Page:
Back when Triple J’s Hottest 100 voters could choose the best music of all time, not just the current year’s releases, Joy Division‘s Love Will Tear Us Apart won top spot for the first two years, 1989 and 1990. Certain floppy-haired boys played me this melancholy pop song endlessly late at night. It was good, sure, but that significant? Having seen Director Grant Gee’s new documentary Joy Division, I now know why. I really know.
This. Is. A. Magnificent. Film.
Just watch the trailer to get a taste.
- Director Grant Gee reckons the story of Joy Division is the story of Manchester. The city invented the industrial revolution, but by the 1970s it had become a bleak concrete modernist blockhouse. As one band member says, “I was 9 years old before I saw a tree.” Thatcher loomed. Joy Division’s melancholic sound channelled the very essence of the city.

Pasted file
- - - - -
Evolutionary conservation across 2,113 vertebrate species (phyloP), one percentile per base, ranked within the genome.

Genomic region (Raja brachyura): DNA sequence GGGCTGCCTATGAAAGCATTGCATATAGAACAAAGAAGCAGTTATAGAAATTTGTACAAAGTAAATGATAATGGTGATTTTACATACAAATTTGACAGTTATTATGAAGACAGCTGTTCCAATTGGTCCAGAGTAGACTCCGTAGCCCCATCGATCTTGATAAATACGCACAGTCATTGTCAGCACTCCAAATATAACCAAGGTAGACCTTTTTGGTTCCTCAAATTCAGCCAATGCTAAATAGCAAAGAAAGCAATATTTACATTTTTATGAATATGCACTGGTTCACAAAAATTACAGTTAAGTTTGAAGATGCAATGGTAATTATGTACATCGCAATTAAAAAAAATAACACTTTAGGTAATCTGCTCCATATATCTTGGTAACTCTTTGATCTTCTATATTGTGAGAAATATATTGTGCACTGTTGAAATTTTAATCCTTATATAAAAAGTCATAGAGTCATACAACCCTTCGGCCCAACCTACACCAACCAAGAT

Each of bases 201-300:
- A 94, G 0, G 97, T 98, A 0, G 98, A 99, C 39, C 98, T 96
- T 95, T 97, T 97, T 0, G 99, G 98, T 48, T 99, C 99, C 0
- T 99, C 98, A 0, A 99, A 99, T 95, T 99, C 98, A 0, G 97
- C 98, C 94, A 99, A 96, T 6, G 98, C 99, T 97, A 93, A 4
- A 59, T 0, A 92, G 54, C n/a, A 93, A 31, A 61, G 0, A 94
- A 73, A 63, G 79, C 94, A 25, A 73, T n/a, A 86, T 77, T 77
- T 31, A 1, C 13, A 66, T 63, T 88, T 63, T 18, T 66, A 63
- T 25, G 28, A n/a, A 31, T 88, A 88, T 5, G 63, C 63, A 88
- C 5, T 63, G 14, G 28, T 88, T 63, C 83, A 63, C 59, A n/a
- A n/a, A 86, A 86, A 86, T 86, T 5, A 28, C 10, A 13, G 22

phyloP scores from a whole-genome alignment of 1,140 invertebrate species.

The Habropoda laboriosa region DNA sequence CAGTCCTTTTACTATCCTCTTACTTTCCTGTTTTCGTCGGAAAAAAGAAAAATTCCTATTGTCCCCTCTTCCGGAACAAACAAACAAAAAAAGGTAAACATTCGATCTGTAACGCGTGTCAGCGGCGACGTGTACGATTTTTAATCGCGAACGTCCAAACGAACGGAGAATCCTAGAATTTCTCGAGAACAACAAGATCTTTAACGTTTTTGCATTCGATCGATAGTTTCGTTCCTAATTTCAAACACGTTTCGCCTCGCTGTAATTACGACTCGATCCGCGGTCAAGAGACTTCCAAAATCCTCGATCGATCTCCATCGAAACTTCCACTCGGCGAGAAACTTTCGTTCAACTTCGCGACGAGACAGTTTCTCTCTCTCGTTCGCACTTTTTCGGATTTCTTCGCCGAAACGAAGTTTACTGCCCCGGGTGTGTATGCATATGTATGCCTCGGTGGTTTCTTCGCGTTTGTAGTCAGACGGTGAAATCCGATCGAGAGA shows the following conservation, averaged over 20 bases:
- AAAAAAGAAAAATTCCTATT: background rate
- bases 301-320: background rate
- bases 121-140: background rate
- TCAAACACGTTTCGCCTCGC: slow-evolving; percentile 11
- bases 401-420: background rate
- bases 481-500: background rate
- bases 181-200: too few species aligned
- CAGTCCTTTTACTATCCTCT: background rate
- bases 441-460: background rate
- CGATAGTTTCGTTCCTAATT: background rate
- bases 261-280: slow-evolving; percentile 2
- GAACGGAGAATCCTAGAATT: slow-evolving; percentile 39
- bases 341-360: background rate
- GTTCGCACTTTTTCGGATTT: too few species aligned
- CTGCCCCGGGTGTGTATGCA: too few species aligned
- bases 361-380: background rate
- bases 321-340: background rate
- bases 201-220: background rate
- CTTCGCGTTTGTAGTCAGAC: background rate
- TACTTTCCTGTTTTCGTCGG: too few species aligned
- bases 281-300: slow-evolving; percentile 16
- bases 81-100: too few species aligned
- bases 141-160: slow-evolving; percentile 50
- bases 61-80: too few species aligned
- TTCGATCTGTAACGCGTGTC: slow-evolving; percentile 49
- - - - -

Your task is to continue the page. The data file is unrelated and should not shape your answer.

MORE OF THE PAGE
- The selection and editing of archival footage is brilliant, starting with Joy Division’s truly dreadful Sex Pistols-inspired punk origins and their rise through Manchester’s underground music scene. He visits the locations of long-gone nightclubs and captions the shot of the current building “Things which aren’t there.”
- We hear from virtually everyone: all the surviving band members, who you’d know as New Order; producers, designers, promoters and lead singer Ian Curtis’ Dutch journalist girlfriend — though not his widow, who appears only through her writings.
Yes. If you don’t already know, you’ll discover that Joy Division’s story is also the tale of Ian Curtis’ self-destruction.
Most people assumed Curtis was off his face during his erratic, mesmerising performances, but no! He was literally in a trance, which as the pressure of stardom climbed eventually became full grand mal epilepsy. Blaming himself for holding back the band’s meteoric rise, he killed himself in May 1980.
Joy Division is a powerful story. Yes, I shed a tear at one point. But it’s also a masterpiece, preserving a vital slice of musical history.
Joy Division opens today at the Chauvel Cinema in Sydney, Cinema Nova in Melbourne and the Luna Leederville in Perth.
[Photo: Joy Division photographed in Hulme, Manchester, 6 January 1979 by Kevin Cummins. Cummins appears in the film Joy Division and talks about the photo shoot when this was taken.]
[Update 11am: You can also read ’Pong’s review, if you like.]